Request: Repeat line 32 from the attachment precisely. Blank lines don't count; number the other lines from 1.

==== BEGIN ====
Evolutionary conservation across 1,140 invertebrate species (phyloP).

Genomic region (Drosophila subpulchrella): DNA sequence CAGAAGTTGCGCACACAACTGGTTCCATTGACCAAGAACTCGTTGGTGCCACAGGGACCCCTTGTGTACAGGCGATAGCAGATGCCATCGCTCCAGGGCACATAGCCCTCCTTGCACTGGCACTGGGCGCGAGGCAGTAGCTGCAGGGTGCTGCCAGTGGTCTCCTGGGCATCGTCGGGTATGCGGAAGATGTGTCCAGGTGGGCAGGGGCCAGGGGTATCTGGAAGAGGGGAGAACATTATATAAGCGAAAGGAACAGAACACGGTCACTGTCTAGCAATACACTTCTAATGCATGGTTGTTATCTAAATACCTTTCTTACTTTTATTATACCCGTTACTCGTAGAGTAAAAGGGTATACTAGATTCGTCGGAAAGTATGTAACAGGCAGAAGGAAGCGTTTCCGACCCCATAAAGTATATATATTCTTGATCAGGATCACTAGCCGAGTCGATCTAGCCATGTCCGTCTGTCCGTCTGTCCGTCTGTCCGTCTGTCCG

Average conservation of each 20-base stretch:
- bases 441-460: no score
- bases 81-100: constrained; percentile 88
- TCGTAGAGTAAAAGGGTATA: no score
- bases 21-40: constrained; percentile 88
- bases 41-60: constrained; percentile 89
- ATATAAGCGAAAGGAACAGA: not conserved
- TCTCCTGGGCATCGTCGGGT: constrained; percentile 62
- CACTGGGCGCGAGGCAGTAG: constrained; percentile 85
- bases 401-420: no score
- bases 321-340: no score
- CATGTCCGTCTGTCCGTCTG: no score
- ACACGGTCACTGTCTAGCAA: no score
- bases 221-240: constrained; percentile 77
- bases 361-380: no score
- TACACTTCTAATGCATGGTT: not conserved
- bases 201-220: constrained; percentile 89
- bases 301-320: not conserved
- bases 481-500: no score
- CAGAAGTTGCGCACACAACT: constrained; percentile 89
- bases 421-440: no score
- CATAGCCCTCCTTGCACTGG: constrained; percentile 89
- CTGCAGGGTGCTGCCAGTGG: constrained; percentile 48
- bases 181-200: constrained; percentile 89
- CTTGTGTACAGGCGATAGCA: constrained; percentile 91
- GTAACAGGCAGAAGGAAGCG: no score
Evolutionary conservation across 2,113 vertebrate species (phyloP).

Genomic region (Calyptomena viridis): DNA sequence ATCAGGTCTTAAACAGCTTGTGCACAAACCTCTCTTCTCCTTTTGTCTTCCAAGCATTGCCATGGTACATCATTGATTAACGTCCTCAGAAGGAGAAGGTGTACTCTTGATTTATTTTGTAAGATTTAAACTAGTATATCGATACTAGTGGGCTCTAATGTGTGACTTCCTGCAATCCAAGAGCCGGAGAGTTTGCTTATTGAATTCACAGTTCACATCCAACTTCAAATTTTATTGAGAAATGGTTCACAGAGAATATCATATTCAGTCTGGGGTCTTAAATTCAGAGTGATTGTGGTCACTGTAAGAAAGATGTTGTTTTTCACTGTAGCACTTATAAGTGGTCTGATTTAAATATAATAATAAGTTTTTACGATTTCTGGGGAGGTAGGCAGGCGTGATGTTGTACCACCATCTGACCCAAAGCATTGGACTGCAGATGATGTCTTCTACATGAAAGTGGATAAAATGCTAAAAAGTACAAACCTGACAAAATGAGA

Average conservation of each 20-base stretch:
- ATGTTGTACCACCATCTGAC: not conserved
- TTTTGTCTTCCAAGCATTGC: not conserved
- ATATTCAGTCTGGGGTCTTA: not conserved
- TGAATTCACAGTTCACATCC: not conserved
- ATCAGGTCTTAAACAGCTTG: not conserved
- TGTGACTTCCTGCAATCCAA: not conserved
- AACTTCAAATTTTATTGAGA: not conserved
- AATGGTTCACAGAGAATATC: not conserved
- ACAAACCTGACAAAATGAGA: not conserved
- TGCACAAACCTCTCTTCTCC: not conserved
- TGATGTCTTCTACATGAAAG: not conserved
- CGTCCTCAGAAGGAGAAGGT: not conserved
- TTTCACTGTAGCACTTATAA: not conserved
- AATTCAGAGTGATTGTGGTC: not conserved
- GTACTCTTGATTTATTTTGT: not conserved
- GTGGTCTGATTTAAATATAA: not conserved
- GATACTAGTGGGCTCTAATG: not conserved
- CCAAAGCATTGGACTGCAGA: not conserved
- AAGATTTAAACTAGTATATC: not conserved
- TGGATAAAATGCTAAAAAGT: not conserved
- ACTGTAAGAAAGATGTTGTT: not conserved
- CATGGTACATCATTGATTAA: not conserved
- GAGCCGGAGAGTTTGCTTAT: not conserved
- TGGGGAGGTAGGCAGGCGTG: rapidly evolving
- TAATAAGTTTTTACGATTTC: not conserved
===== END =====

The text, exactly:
- ATGTTGTACCACCATCTGAC: not conserved